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BILL GOLDBERG AND TU LAM TALK ABOUT WHAT IT TAKES TO SUCCEED IN HISTORY CHANNEL’S NEWEST KNIFE SHOW – “KNIFE OR DEATH”
Bill Goldberg and Tu Lam of History Channel’s “Forged in Fire: Knife or Death” talk about their time on the show and how to succeed. BY JOSHUA SWANAGON
It just keeps getting better.
If you have been following my series on the “Forged in Fire” judges over this past year, it will be obvious that I am loving the knife-related air time happening over at History Channel. So, last year when “Forged in Fire: Knife or Death” was announced, I was almost beside myself with anticipation. A knife show, where the contestants are actually getting out onto a course and showing the world what knife sports are all about? That sounded like my kind of show.
Add to that the fact that it is hosted by actor, retired NFL defensive tackle, mixed martial arts color commentator and WWE Hall of Famer Bill Goldberg along with retired Green Beret, founder of Ronin Tactics and edged weapon specialist Tu LAM—OK, History Channel, now you’re just showing off. I recently had a chance to speak with Bill and Tu about their time on “Forged in Fire: Knife or Death” and their thoughts on what it takes to be successful on the show.
KI: How did you get involved in “Knife or Death”? BG: My involvement with “Knife or Death” was no different than pretty much 90 percent of the casting inquiries that I have had about hosting, except that it was from a gentleman that I had seen his work before and was excited to work with him. This was just a different project. Because of the content and his background, I said yes.
KI: Have you always had an interest in knives and cutting sports? BG: No, I have not. But now that I am involved, I am extremely surprised I wasn’t interested in it in the past. It’s a whole different world in and of itself. It’s an exciting world with a lot of varied blades and a lot of varied characters that come with those blades [laughs].
KI: Do you have a personal favorite knife style? BG: I do have a personal favorite knife style, but it’s not necessarily the most
“MY KNIFE STYLE IS BASICALLY AN EXTENSION OF MY PERSONALITY; WHICH IS, I TRY TO SMASH EVERY SINGLE THING IN FRONT OF ME, AND THE BLADE THAT I CARRY IS REMINISCENT OF THAT.” – BILL GOLDBERG
strategic to take on, shall we say, “Knife or Death.” My knife style is basically an extension of my personality; which is, I try to smash every single thing in front of me, and the blade that I carry is reminiscent of that. It’s a destructive blade and my technique is not about finesse. Now, when it would call for finesse, I might consider a different blade. But I’m a powerful guy that wields a powerful blade.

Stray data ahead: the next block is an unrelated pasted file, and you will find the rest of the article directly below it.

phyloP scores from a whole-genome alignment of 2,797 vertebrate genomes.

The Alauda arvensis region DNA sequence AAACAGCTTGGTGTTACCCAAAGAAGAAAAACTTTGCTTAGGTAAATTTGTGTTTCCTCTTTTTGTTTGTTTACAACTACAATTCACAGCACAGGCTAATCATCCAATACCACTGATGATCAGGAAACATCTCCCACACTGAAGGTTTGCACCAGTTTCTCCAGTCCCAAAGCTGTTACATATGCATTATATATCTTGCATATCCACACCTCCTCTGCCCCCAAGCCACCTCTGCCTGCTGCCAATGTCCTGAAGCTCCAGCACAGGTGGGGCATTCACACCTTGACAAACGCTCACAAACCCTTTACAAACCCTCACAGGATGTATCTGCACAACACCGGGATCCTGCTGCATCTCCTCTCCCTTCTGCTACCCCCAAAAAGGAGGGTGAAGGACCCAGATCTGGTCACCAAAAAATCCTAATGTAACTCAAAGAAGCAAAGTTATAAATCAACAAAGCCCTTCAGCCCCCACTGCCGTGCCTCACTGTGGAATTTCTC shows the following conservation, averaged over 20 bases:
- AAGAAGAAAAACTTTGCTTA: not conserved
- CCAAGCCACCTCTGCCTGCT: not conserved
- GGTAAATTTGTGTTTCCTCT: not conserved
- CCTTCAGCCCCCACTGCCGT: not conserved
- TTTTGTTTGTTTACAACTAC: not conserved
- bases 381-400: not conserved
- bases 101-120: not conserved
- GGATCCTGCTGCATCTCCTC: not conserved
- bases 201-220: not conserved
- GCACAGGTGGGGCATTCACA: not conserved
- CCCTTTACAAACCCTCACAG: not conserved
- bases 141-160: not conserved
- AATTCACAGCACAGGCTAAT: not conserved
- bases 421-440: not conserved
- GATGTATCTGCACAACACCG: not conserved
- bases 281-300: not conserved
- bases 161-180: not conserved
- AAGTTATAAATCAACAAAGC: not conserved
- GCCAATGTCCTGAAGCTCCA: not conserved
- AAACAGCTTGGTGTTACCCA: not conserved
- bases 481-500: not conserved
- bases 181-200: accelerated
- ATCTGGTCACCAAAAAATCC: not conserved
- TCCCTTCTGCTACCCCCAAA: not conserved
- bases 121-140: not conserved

KI: Have you had a chance to play on the course yourself? If so, what did you think? BG: I have not had a chance to go through the course myself. I’ve been able to take on a number of the obstacles individually, but not the course in its entirety.
KI: What was the best run you saw last season? BG: I’d have to go Jason Johnson, in my eyes, because it was the perfect blend of speed, anger and violence.
KI: What do you feel is the hardest obstacle in the course? BG: I can’t answer the hardest obstacle in the course because it depends on the blade that you are wielding. But for the most part, what’s held the most competitors up this season has been the ratchet straps.
KI: Do you feel that power can sufficiently compensate for an inadequate blade? BG: Again, it depends upon the object that you are smashing or cutting. In certain instances, yes, I think power can compensate for an inadequate blade. But, where is it in inadequate? Is it not sharp? Is it the wrong blade for the obstacle itself? There are a lot of things that go into play.
KI: As a professional athlete and competitor yourself, how much do you feel that heart and determination can help a competitor overcome a poorly made blade—in regard to dullness or poor geometry? BG: Well it’s very hard to judge how heart and determination can make up for a poorly constructed blade on the course. There’s only so much that heart, determination, strength, power and cardio can do for you. Because if you have an inadequate blade, it doesn’t matter
how good your cardio is, how strong you are or how much you understand angles of entry. So, though heart and determination are an integral part in formulating the perfect competitor, I don’t know how much they can actually make up for an insufficient blade.
KI: What are you watching for specifically when judging “Knife or Death”? BG: I’m not really judging “Knife or Death;” I’m just commenting on it, and what I am looking for in the ultimate competitor is the perfect blend of the perfect knife, the right amount of cardiovascular fitness, the right amount of speed and power and most importantly, strategy. Because depending on your statistics in all of the things I just mentioned, you have to go about things in a certain methodical way, taking every variable into consideration.